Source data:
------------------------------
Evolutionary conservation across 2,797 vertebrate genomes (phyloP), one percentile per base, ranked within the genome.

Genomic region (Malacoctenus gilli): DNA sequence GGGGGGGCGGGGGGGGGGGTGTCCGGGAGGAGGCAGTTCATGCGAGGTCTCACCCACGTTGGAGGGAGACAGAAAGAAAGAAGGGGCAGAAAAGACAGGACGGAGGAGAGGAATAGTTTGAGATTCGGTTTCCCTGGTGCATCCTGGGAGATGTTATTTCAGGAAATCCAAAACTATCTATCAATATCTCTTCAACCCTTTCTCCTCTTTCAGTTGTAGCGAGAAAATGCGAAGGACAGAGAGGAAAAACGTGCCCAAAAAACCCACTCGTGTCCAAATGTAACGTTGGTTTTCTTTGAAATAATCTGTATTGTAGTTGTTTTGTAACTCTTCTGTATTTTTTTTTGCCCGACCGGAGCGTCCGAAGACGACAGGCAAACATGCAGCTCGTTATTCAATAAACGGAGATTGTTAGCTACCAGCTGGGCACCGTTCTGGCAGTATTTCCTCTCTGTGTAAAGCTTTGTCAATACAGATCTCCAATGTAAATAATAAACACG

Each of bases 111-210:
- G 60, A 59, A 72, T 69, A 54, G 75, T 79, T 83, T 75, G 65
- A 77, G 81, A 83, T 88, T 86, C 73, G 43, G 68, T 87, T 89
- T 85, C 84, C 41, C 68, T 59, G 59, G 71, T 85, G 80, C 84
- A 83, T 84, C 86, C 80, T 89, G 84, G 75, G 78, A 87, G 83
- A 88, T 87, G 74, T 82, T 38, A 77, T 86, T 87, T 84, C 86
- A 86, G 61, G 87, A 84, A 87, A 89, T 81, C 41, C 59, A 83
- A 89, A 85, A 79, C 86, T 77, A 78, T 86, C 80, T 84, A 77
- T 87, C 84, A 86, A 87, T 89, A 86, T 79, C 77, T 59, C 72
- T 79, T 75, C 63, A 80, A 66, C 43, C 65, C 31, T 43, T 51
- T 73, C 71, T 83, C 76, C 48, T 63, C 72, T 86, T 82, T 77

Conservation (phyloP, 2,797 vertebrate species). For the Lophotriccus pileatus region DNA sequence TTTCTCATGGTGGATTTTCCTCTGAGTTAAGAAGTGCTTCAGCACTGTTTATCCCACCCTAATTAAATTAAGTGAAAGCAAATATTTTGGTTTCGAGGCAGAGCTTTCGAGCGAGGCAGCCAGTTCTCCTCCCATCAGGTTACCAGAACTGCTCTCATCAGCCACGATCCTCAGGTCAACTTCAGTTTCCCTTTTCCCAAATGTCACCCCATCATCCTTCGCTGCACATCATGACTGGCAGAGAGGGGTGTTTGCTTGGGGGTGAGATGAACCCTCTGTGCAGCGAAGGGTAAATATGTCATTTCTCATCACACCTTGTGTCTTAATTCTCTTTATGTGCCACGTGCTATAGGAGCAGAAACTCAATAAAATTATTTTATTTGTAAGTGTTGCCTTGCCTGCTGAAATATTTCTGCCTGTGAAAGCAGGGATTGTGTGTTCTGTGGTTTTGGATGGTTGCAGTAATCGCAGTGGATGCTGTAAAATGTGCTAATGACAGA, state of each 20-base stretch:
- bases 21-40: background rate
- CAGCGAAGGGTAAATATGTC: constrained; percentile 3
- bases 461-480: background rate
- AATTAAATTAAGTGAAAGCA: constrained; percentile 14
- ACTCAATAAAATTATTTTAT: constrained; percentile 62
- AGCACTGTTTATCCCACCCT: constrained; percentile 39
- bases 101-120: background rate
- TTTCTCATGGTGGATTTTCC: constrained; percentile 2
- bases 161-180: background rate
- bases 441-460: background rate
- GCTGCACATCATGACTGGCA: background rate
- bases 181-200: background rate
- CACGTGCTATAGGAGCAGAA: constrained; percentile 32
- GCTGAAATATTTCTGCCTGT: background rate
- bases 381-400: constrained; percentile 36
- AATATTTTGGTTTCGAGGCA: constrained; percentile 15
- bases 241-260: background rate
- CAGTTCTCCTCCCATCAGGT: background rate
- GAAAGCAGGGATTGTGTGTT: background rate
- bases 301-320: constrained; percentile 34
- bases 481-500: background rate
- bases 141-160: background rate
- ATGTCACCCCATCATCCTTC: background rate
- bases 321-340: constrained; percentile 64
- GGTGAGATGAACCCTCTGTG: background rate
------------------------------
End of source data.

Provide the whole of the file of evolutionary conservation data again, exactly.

Evolutionary conservation across 2,797 vertebrate genomes (phyloP), one percentile per base, ranked within the genome.

Genomic region (Malacoctenus gilli): DNA sequence GGGGGGGCGGGGGGGGGGGTGTCCGGGAGGAGGCAGTTCATGCGAGGTCTCACCCACGTTGGAGGGAGACAGAAAGAAAGAAGGGGCAGAAAAGACAGGACGGAGGAGAGGAATAGTTTGAGATTCGGTTTCCCTGGTGCATCCTGGGAGATGTTATTTCAGGAAATCCAAAACTATCTATCAATATCTCTTCAACCCTTTCTCCTCTTTCAGTTGTAGCGAGAAAATGCGAAGGACAGAGAGGAAAAACGTGCCCAAAAAACCCACTCGTGTCCAAATGTAACGTTGGTTTTCTTTGAAATAATCTGTATTGTAGTTGTTTTGTAACTCTTCTGTATTTTTTTTTGCCCGACCGGAGCGTCCGAAGACGACAGGCAAACATGCAGCTCGTTATTCAATAAACGGAGATTGTTAGCTACCAGCTGGGCACCGTTCTGGCAGTATTTCCTCTCTGTGTAAAGCTTTGTCAATACAGATCTCCAATGTAAATAATAAACACG

Each of bases 111-210:
- G 60, A 59, A 72, T 69, A 54, G 75, T 79, T 83, T 75, G 65
- A 77, G 81, A 83, T 88, T 86, C 73, G 43, G 68, T 87, T 89
- T 85, C 84, C 41, C 68, T 59, G 59, G 71, T 85, G 80, C 84
- A 83, T 84, C 86, C 80, T 89, G 84, G 75, G 78, A 87, G 83
- A 88, T 87, G 74, T 82, T 38, A 77, T 86, T 87, T 84, C 86
- A 86, G 61, G 87, A 84, A 87, A 89, T 81, C 41, C 59, A 83
- A 89, A 85, A 79, C 86, T 77, A 78, T 86, C 80, T 84, A 77
- T 87, C 84, A 86, A 87, T 89, A 86, T 79, C 77, T 59, C 72
- T 79, T 75, C 63, A 80, A 66, C 43, C 65, C 31, T 43, T 51
- T 73, C 71, T 83, C 76, C 48, T 63, C 72, T 86, T 82, T 77

Conservation (phyloP, 2,797 vertebrate species). For the Lophotriccus pileatus region DNA sequence TTTCTCATGGTGGATTTTCCTCTGAGTTAAGAAGTGCTTCAGCACTGTTTATCCCACCCTAATTAAATTAAGTGAAAGCAAATATTTTGGTTTCGAGGCAGAGCTTTCGAGCGAGGCAGCCAGTTCTCCTCCCATCAGGTTACCAGAACTGCTCTCATCAGCCACGATCCTCAGGTCAACTTCAGTTTCCCTTTTCCCAAATGTCACCCCATCATCCTTCGCTGCACATCATGACTGGCAGAGAGGGGTGTTTGCTTGGGGGTGAGATGAACCCTCTGTGCAGCGAAGGGTAAATATGTCATTTCTCATCACACCTTGTGTCTTAATTCTCTTTATGTGCCACGTGCTATAGGAGCAGAAACTCAATAAAATTATTTTATTTGTAAGTGTTGCCTTGCCTGCTGAAATATTTCTGCCTGTGAAAGCAGGGATTGTGTGTTCTGTGGTTTTGGATGGTTGCAGTAATCGCAGTGGATGCTGTAAAATGTGCTAATGACAGA, state of each 20-base stretch:
- bases 21-40: background rate
- CAGCGAAGGGTAAATATGTC: constrained; percentile 3
- bases 461-480: background rate
- AATTAAATTAAGTGAAAGCA: constrained; percentile 14
- ACTCAATAAAATTATTTTAT: constrained; percentile 62
- AGCACTGTTTATCCCACCCT: constrained; percentile 39
- bases 101-120: background rate
- TTTCTCATGGTGGATTTTCC: constrained; percentile 2
- bases 161-180: background rate
- bases 441-460: background rate
- GCTGCACATCATGACTGGCA: background rate
- bases 181-200: background rate
- CACGTGCTATAGGAGCAGAA: constrained; percentile 32
- GCTGAAATATTTCTGCCTGT: background rate
- bases 381-400: constrained; percentile 36
- AATATTTTGGTTTCGAGGCA: constrained; percentile 15
- bases 241-260: background rate
- CAGTTCTCCTCCCATCAGGT: background rate
- GAAAGCAGGGATTGTGTGTT: background rate
- bases 301-320: constrained; percentile 34
- bases 481-500: background rate
- bases 141-160: background rate
- ATGTCACCCCATCATCCTTC: background rate
- bases 321-340: constrained; percentile 64
- GGTGAGATGAACCCTCTGTG: background rate